The answer is far less clear, and this most recent finding runs contrary to many previous studies demonstrating associations between antidepressant use during pregnancy and certain issues, such as withdrawal syndromes in newborns, some dangerous lung disorders, and possibly other disorders like autism. Another study, for example, found that there is a link between use of serotonin reuptake antidepressants (SSRIs), such as paroxetine, taken in the first three months of pregnancy and heart defects and other congenital abnormalities.
How should the consumer react when faced with contradictory information that may directly affect their health care? First, if you are a pregnant woman who is currently taking an antidepressant, you should always discuss treatment options with your doctor. If necessary, you may wish to ask for referral to a specialist with experience in treating depression during pregnancy—often a specially trained obstetrician or psychiatrist. Your doctor should be able to help you find such a specialist. Asking an expert is always the best step to take. As an aside, anyone taking an antidepressant should never stop the medication without discussing it with their healthcare provider, and never do so suddenly, as this may cause dangerous withdrawal symptoms. Antidepressants and other drugs for mental disorders should almost always be stopped gradually.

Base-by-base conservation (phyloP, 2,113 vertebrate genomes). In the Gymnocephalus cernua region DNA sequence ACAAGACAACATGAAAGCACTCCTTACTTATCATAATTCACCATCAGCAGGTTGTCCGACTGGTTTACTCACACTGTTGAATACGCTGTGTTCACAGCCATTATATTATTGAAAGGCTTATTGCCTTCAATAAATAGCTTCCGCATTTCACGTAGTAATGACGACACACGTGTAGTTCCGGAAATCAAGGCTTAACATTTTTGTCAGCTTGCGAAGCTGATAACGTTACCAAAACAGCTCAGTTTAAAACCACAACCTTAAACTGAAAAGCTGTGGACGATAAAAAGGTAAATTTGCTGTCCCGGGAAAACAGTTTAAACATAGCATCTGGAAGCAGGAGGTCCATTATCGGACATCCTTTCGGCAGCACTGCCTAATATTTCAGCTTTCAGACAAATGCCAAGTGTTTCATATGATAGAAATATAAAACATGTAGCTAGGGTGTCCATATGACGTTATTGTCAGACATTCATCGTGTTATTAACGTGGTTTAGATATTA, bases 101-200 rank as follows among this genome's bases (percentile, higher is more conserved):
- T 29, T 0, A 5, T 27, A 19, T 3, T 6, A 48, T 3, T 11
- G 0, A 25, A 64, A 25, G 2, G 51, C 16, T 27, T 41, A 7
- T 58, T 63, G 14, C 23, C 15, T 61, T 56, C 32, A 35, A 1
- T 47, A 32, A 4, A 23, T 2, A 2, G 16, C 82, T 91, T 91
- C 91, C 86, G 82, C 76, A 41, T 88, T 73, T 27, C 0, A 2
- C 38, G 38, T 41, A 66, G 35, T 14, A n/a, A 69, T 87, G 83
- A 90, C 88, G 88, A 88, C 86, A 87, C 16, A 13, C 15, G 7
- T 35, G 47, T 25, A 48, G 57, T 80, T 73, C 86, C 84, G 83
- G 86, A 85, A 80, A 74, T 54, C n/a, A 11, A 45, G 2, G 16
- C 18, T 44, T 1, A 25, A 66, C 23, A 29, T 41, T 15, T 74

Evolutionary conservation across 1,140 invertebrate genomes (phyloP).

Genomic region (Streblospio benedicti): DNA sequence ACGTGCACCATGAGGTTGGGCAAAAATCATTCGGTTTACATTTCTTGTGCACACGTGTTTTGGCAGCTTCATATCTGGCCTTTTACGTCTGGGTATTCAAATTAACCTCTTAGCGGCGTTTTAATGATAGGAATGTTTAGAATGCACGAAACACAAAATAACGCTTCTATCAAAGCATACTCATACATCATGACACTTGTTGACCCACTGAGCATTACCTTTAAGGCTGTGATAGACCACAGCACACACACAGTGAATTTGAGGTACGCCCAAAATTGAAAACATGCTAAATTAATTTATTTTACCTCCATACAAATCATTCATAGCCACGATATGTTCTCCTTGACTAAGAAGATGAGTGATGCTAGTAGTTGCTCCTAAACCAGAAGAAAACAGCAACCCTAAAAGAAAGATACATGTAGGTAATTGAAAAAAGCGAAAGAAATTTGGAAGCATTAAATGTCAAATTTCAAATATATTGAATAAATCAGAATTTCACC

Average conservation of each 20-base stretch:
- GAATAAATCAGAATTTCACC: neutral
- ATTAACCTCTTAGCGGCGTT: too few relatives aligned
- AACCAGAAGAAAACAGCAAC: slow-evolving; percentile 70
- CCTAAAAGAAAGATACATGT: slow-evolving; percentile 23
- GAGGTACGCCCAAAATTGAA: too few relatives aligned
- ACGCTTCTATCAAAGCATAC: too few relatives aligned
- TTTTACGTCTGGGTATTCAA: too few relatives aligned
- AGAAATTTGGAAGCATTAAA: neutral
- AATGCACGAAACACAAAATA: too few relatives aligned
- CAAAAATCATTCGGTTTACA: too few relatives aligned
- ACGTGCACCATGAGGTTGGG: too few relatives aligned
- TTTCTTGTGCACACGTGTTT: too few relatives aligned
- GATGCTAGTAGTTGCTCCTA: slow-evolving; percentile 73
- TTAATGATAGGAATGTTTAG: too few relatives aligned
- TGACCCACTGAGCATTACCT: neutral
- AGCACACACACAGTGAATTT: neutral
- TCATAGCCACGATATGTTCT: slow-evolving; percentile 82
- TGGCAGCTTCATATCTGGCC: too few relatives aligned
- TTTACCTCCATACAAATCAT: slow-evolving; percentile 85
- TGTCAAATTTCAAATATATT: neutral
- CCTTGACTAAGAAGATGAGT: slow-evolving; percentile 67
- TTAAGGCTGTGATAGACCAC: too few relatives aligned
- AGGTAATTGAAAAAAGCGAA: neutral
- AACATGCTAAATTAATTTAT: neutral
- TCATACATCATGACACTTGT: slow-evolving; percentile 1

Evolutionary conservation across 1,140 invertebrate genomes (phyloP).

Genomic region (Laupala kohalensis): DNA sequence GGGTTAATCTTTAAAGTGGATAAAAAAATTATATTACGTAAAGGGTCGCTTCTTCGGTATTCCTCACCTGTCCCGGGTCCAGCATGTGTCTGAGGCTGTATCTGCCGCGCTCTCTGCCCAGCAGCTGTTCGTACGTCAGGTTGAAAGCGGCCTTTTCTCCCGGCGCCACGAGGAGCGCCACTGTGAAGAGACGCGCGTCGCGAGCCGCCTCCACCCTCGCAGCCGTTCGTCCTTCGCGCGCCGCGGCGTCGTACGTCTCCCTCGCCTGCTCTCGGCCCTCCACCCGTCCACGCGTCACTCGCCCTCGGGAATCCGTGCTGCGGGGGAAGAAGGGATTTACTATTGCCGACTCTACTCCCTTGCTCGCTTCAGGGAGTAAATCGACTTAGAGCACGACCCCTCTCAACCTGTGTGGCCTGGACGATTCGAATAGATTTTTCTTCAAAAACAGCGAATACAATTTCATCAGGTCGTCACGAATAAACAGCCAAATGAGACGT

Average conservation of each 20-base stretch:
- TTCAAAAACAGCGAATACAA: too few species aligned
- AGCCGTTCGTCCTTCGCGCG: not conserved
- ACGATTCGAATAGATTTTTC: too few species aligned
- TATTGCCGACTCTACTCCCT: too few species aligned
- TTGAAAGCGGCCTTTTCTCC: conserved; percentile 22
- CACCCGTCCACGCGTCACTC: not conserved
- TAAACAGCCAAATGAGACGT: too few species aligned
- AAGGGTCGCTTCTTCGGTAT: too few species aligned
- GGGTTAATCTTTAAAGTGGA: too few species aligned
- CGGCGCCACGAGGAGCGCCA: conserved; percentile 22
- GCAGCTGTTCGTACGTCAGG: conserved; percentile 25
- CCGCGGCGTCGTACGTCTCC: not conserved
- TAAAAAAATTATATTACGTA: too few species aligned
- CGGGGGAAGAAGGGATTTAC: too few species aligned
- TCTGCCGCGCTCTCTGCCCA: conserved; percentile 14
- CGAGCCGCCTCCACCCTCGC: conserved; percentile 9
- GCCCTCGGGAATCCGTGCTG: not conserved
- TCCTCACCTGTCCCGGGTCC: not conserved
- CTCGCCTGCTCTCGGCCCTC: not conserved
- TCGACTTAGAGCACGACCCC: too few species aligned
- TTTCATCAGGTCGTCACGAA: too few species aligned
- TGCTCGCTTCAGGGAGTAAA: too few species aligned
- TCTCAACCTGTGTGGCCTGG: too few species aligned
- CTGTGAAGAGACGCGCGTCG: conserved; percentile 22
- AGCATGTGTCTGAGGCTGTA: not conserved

Pregnant women troubled with depressed mood who are considering taking antidepressants should discuss this treatment option very carefully and openly with their providers. Many forms of depression in pregnancy are treatable without medication, but some cases may require medicine. This is a decision never to be taken lightly, so women need to feel very comfortable with whatever treatment option they choose.
This article is from the desk of the National Register of Health Service Psychologists’ Executive Officer.